Friday 12 February 2016

Physcia tenella - Fringed Rosette Lichen

 Learn your lichens 7.
The Physcia is the teeny weeny grey foliose lichen covering the trunk in the bottom two thirds of the picture on the left. (The large grey foliose lichen is a Parmelia (saxatile or sulcata) - I'll write about that another day)

You are probably more likely to find Physcia on a tree in Settle than any other species of lichen.  If you can see a big yellow Xanthoria have a look nearby for Physcia.  Tenella means delicate.

Learn your Lichens Series
1. Arthonia radiata
6. Lecanora gangaleoides
7. Physcia tenella

The ruler on the left shows centimetres
divided into millimetres. Look more closely..

This one is fruiting. You can see the black discs. 

This species of Physcia has cilia ("hair-like projections"), sometimes with black tips growing from the undersurface.
I photographed this through my hand-lens. See the cilia
The thallus has gone pinkish because it is infected by a fungus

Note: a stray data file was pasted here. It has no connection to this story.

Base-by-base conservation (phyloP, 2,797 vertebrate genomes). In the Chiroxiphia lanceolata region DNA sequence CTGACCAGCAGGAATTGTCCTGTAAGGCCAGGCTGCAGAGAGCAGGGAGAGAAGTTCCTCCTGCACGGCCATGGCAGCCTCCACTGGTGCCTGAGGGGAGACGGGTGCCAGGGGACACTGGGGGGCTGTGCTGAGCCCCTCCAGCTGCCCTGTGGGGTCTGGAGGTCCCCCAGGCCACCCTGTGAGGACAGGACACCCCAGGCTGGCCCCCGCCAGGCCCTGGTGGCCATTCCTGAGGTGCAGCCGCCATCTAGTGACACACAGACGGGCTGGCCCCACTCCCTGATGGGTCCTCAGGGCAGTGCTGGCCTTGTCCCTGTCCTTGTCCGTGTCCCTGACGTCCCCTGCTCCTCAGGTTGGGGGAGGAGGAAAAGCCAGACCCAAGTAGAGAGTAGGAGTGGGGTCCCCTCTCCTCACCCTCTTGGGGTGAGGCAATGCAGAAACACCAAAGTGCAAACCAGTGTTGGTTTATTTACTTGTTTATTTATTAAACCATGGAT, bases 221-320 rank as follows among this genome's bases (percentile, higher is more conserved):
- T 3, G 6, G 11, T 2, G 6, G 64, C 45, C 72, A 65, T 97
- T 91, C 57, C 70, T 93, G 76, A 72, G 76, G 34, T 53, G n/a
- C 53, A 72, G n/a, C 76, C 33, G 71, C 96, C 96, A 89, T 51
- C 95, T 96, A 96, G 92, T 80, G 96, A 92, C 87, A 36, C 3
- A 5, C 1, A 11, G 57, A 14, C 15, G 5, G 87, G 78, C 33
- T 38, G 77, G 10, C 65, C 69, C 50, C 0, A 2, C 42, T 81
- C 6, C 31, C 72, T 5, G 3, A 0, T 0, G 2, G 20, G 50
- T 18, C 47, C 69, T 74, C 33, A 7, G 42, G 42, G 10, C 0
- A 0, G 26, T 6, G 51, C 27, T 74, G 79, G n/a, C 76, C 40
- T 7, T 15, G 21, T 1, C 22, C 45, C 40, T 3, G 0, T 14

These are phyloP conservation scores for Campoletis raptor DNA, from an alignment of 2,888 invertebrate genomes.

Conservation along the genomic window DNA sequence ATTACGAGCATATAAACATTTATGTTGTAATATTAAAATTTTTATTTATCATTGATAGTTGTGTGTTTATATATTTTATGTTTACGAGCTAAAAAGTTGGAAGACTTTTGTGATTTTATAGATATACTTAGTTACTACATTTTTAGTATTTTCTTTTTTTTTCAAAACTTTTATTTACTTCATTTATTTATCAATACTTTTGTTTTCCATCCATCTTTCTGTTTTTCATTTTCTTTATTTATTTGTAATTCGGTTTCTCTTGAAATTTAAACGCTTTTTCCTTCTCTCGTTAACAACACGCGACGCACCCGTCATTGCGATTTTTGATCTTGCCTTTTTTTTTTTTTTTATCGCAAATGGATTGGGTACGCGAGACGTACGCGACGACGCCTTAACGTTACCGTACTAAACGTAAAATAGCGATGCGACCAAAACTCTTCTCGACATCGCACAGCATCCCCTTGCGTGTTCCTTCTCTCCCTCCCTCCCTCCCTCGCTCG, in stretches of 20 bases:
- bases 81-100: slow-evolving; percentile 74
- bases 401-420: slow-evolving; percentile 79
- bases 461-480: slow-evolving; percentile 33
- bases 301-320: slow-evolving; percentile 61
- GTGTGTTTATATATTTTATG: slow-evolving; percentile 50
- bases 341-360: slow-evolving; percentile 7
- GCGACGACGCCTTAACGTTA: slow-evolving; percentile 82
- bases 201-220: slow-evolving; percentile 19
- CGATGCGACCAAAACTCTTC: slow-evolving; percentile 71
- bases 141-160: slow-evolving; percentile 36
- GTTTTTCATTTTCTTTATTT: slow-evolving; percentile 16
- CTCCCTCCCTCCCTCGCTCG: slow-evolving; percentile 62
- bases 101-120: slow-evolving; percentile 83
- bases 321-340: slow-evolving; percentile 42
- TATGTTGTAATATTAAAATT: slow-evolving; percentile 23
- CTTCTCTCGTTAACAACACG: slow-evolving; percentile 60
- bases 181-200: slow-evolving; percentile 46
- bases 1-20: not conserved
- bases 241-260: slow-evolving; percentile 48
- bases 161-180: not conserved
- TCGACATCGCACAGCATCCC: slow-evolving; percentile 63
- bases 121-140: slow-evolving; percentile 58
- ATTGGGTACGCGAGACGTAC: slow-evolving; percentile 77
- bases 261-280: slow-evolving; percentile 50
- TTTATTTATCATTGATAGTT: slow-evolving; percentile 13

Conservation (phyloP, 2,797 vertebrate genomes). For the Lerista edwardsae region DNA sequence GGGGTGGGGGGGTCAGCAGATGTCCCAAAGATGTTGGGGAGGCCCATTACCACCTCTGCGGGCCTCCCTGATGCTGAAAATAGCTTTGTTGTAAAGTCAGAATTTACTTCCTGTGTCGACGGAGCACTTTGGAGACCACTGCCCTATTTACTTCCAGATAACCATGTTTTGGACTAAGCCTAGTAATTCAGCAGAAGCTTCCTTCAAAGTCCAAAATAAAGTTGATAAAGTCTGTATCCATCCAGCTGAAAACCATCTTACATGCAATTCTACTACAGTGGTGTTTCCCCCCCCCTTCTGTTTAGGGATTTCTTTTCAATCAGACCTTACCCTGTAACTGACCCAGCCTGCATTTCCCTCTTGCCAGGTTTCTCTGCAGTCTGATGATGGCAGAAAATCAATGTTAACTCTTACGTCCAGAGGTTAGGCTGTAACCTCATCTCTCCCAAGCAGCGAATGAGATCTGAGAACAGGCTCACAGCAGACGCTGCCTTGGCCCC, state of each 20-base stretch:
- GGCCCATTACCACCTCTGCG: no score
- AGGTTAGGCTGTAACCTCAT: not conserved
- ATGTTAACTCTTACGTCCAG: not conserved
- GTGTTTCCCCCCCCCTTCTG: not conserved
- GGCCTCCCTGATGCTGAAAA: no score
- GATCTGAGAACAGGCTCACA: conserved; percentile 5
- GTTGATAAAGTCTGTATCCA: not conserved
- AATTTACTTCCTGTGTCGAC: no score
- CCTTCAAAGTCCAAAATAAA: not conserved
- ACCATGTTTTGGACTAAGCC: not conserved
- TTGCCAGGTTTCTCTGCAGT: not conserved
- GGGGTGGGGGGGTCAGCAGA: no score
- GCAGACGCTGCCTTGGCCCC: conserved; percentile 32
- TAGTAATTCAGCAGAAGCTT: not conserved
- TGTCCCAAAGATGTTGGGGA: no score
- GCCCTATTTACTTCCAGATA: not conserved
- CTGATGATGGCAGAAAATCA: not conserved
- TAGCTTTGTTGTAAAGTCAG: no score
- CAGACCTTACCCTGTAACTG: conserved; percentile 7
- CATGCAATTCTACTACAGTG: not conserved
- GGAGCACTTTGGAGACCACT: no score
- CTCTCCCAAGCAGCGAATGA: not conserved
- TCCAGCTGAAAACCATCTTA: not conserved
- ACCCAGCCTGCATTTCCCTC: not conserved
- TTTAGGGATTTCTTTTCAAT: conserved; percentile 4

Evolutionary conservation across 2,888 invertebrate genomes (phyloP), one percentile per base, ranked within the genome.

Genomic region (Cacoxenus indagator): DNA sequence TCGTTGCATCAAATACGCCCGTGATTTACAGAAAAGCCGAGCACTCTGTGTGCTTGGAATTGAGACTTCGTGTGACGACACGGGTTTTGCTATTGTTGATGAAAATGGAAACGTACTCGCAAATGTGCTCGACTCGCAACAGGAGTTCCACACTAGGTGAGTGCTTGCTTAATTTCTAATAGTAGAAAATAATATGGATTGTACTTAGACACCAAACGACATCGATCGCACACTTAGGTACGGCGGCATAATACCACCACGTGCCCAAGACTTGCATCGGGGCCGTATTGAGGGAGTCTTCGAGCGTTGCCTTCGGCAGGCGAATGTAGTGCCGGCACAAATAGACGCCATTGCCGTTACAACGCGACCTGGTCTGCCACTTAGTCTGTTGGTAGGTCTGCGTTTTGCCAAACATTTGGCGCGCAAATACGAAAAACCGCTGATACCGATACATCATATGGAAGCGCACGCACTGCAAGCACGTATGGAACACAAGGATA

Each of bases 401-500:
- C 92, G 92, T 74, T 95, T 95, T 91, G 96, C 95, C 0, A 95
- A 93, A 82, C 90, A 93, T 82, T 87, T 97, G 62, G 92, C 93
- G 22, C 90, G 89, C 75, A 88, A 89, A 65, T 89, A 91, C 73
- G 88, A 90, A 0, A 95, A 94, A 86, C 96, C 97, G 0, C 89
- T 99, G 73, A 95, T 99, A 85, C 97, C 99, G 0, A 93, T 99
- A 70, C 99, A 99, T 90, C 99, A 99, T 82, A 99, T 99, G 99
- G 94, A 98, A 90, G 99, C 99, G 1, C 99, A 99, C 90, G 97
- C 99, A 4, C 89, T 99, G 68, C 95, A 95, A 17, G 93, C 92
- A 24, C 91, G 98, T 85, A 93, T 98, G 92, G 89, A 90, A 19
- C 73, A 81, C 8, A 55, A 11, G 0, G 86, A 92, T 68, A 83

The top picture is of Physcia tenella on this Mountain Ash at Langcliffe, but there are at least 12 other species of (mostly bigger) lichens on it too - a fantastic tree.
....and five mosses
.... and two liverworts.
I photographed the other pictures on the nearest tree here in Malham YDNP car park several years ago, ready for my Algae and Lichens of Malhamdale walk.

The tips of the thallus are curled up at the top right of the picture and the under-surface of the tips are covered with powdery soredia. You can see the cilia clearly here.  this picture was taken on an oak branch in Grinton churchyard

No comments: